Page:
Richard Hall Architect has designed a new art gallery for the Australian city of Launceston in the heritage-listed circular shell of an old gasometer.
The DADA gallery will house the art of a private collector so that the public can enjoy it as well.
The site is the last remaining gasometer frame in the city and is in a high-profile position close to the city's historic Albert Hall and opposite Launceston City Park.
Hall tells CLAD that the premise of the design is "the moment the gas escaped", referencing the absence of gas due to the disuse of the gasometer and its imminent replacement with art.
Measuring 25m (82ft) in diameter and 20m (66ft) in height, the frame will house six floors in total, with three floors to be used as gallery spaces.
On the ground floor there will be a local makers workshop, a display area and a café with internal glazed sections for café patrons to view the art being made.
The top floor houses a 150-seat restaurant with panoramic views of the city, the park and the river, as well as a bar overlooking the park.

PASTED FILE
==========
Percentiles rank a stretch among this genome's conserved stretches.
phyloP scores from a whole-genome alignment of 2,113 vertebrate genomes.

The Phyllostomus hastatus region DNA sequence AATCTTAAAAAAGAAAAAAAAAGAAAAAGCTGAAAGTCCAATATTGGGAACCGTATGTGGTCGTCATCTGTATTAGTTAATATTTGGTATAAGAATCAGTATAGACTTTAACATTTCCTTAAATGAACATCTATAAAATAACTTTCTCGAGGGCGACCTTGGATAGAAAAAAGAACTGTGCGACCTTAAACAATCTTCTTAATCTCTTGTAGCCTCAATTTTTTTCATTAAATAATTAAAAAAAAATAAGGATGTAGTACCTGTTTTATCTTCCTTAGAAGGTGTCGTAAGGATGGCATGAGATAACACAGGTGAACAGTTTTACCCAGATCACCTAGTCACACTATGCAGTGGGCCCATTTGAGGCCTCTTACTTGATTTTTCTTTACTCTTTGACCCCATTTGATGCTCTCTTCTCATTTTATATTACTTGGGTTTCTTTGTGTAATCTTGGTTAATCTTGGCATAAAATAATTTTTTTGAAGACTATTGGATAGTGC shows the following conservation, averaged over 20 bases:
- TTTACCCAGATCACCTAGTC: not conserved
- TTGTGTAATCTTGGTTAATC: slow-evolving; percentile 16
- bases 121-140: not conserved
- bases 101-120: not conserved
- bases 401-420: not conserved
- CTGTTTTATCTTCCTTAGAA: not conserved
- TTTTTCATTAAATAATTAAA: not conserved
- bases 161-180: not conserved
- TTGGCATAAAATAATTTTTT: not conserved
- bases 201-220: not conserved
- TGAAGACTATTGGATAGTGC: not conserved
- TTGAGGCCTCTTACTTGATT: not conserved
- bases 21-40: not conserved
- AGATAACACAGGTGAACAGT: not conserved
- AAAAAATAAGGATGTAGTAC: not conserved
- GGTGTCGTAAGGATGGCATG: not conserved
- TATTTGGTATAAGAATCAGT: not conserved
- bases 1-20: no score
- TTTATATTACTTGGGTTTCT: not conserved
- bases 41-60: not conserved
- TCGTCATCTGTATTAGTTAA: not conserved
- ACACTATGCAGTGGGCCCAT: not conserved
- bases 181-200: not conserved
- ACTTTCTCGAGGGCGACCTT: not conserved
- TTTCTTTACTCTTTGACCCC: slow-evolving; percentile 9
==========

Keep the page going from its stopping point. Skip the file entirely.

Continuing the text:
One floor will be given over to storage and there will also be a pedestrian bridge linking the gallery to the park and to a proposed university complex across a nearby river.
Speaking to CLAD Hall said: "The existing frame is a spidery steel structure, which I love and appreciate because of my previous career as a steel detailer.
"The frame has been kept in its entirety, with the design being mostly enclosed within the frame. Where it isn’t you are able to walk in and around the columns and diagonal bracing to be able to be up close with the old gasometer in ways never before possible.
"Most of the cladding is to be a steel riveted cylinder replicating the original gasometer gas enclosure bell, along with industrial finished concrete panels and glass. Highlight cladding of some areas are bare copper panels to oxidize to turn green over time. Other parts are stainless steel and copper 'pipes' to make the design look more machine-like."
The project is expected to be completed by 2021.
Contact: Richard Hall Architect